Diluting the influence of voters of color

Some election proposals dilute, rather than deny, the right to vote. The 2020 redistricting cycle is shaping up to be the most litigated redistricting cycle in the nation’s history. Since 2020, 74 cases have been filed challenging congressional and state legislative maps in 27 states, of which 45 remain pending, according to the Brennan Center.

Legislative maps in much of the country, and especially the South, continue to skew significantly in favor of the political party that drew them. New maps across the country will have fewer competitive districts than at any point in the last five decades.

Racial minorities—who fueled the country’s population growth over the decade—saw a decrease in overall political power. This was the first redistricting cycle without preclearance, which had limited the ability of legislatures to draw maps that had a racially dilutive effect.

In sum, the last 10 years have been marked by a panoply of time-tested and ingenious election changes that have, or will, restrict voter access and dilute voting power. Whatever their merits, these proposals make it harder for voters to cast a ballot, for local democracy to function, and for voters to elect candidates responsive to their preferences.

Proposals to expand access to voting

As we’ve said, not all recent election changes follow this trend. In light of weakening federal protections, some states have proposed or enacted state voting rights acts. So far, California, Florida, Washington, Oregon, Virginia, New York, and Connecticut have adopted SVRAs.

SVRAs may include laws that expand causes of action for racial vote dilution, expand language protections, and adopt statewide preclearance regimes. Numerous studies have shown protections like those found in these laws can reduce racial turnout disparities, increase local elected office diversity, and improve local governments’ responsiveness to all their constituents.

To date, 24 states and the District of Columbia have implemented automatic voter registration, a process that automatically registers eligible voters when they interact with certain government agencies. Twenty-two states and Washington, D.C., have implemented same-day voter registration, which allows eligible individuals to register and cast a ballot at the same time.

Finally, federal proposals like the John Lewis Voting Rights Advancement Act and the Freedom to Vote Act would, if enacted, represent the biggest expansion of voting protections by the federal government since 1965.

The Freedom to Vote Act would create baseline national standards for voting access, modernize voter registration, stop anti-voter efforts such as voter intimidation and felony disenfranchisement, prevent election denial tactics, prohibit partisan gerrymandering, counter big money in politics, and prevent voter fraud.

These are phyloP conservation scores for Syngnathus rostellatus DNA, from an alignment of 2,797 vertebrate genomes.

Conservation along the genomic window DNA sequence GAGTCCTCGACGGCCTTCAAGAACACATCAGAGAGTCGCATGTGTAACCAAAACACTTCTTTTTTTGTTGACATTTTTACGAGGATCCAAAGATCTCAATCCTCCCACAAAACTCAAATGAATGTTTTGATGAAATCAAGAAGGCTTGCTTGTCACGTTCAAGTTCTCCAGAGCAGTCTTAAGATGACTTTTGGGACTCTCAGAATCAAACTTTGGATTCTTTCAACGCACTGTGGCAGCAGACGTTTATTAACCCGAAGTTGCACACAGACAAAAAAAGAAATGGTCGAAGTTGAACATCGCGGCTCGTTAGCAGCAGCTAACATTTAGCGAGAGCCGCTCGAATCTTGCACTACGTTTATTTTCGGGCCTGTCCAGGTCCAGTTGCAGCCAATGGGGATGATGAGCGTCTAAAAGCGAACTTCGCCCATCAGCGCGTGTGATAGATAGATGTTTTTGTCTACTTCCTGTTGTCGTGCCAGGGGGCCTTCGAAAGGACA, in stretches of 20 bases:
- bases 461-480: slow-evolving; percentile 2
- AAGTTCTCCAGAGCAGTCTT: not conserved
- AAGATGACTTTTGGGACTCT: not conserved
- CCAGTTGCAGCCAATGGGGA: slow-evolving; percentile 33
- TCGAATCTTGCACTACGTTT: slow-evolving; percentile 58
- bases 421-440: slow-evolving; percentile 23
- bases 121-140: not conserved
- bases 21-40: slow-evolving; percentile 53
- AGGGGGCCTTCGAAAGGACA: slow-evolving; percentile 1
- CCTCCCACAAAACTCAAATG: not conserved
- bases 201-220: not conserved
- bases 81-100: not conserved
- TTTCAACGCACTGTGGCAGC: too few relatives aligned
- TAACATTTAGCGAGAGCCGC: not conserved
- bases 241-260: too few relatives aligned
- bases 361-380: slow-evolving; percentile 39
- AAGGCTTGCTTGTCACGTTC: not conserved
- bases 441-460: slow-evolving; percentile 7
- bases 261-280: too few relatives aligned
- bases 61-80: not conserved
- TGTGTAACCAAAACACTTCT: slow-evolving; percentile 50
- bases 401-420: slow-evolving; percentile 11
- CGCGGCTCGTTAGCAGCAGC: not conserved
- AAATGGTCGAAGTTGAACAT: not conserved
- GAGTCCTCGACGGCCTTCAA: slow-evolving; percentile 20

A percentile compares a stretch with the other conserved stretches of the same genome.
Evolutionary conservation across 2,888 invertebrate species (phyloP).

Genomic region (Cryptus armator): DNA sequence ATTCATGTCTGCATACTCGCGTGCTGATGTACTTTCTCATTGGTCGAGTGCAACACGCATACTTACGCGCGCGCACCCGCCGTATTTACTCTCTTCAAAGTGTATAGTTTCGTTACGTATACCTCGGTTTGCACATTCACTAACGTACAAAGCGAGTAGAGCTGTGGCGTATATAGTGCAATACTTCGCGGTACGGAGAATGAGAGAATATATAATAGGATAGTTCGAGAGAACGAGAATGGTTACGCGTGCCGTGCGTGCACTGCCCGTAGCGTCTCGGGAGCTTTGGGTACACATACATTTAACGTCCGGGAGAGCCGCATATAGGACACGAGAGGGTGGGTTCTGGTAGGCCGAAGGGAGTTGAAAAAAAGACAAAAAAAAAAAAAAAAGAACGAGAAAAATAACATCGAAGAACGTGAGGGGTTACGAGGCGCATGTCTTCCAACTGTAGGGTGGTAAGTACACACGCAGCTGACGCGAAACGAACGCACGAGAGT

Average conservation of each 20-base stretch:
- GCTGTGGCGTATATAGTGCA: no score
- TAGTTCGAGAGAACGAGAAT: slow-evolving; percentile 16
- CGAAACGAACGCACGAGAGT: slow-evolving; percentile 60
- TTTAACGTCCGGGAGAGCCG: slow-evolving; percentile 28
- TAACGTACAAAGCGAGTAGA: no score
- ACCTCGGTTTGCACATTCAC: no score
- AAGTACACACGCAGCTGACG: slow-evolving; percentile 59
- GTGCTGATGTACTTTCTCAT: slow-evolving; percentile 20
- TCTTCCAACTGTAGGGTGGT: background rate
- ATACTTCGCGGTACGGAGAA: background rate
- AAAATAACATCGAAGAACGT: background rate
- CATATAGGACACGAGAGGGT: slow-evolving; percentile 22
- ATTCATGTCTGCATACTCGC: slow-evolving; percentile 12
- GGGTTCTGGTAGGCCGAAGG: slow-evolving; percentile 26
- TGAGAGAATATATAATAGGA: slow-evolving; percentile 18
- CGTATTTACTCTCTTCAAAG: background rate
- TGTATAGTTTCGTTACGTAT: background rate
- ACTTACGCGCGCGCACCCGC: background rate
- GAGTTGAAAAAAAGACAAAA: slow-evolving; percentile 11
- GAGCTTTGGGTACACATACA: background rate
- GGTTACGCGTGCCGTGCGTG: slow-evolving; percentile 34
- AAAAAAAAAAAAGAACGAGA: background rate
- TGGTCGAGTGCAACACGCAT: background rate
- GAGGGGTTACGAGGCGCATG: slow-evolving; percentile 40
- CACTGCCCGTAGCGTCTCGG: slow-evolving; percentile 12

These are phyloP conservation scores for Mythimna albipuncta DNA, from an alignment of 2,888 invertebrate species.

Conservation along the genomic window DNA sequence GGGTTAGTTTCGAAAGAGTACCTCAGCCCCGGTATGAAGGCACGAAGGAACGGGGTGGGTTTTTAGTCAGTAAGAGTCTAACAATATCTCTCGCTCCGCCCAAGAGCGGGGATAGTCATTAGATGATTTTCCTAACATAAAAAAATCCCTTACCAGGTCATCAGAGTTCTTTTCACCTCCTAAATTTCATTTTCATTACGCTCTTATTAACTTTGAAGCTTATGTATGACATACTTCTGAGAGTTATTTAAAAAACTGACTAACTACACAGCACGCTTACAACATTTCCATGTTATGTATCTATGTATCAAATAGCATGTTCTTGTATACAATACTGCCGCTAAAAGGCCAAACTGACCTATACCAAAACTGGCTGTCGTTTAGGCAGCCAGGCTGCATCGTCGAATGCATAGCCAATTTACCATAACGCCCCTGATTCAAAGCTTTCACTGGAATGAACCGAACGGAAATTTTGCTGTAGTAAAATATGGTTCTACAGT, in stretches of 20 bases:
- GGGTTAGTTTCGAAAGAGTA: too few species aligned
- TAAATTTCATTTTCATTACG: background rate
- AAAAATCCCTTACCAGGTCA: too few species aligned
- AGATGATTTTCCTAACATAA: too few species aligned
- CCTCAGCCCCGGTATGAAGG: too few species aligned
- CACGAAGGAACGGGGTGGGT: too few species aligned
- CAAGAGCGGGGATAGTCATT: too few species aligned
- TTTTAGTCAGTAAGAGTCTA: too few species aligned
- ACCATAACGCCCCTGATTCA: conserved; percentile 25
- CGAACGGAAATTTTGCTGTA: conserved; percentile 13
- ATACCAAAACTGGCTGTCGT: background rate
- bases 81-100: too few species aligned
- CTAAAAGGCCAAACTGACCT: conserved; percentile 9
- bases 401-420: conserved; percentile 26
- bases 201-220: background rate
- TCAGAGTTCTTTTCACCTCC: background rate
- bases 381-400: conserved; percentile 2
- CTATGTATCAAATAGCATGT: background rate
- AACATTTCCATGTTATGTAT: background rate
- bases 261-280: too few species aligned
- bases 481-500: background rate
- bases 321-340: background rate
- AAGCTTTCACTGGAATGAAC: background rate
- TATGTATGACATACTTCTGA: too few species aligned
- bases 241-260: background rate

The John Lewis Voting Rights Advancement Act would, among other things, restore federal preclearance and strengthen existing provisions of the Voting Rights Act.

What will democracy look like in the future?

In September 2023, the democracy community lost one of its greatest leaders, J. Gerald Hebert. Gerry was a titan of civil rights law generally and election law specifically. He was a part of a generation of election lawyers who came of age after the passage of the Voting Rights Act of 1965.

Gerry was a mentor to thousands of voting rights lawyers, whether for many years (as with Ruth) or only a few months (as with Adam), and he never forgot a face. And he was always willing to provide advice, support, and direction to anyone seeking to protect and promote voting rights. His storied career included a long stint at the U.S. Department of Justice and nearly 20 years as executive director of the Campaign Legal Center.

But if Gerry’s practice of election law was defined, at least in part, by the rise of the Voting Rights Act, ours has been defined by its demise.

This is a brief sketch of the right to vote today—the good and the bad. Central to this story is was what happened after Shelby County. But that’s not all there is to it.

Debates about the right to vote implicate our deepest-held beliefs about democracy, equality, and the rule of law. Regardless of your values, we urge you to consider them in the context of history and to always keep the future in mind: What kind of democracy do you want those you mentor or your children and grandchildren to inherit?

For our part, we believe that democracy works better when more people participate, not fewer.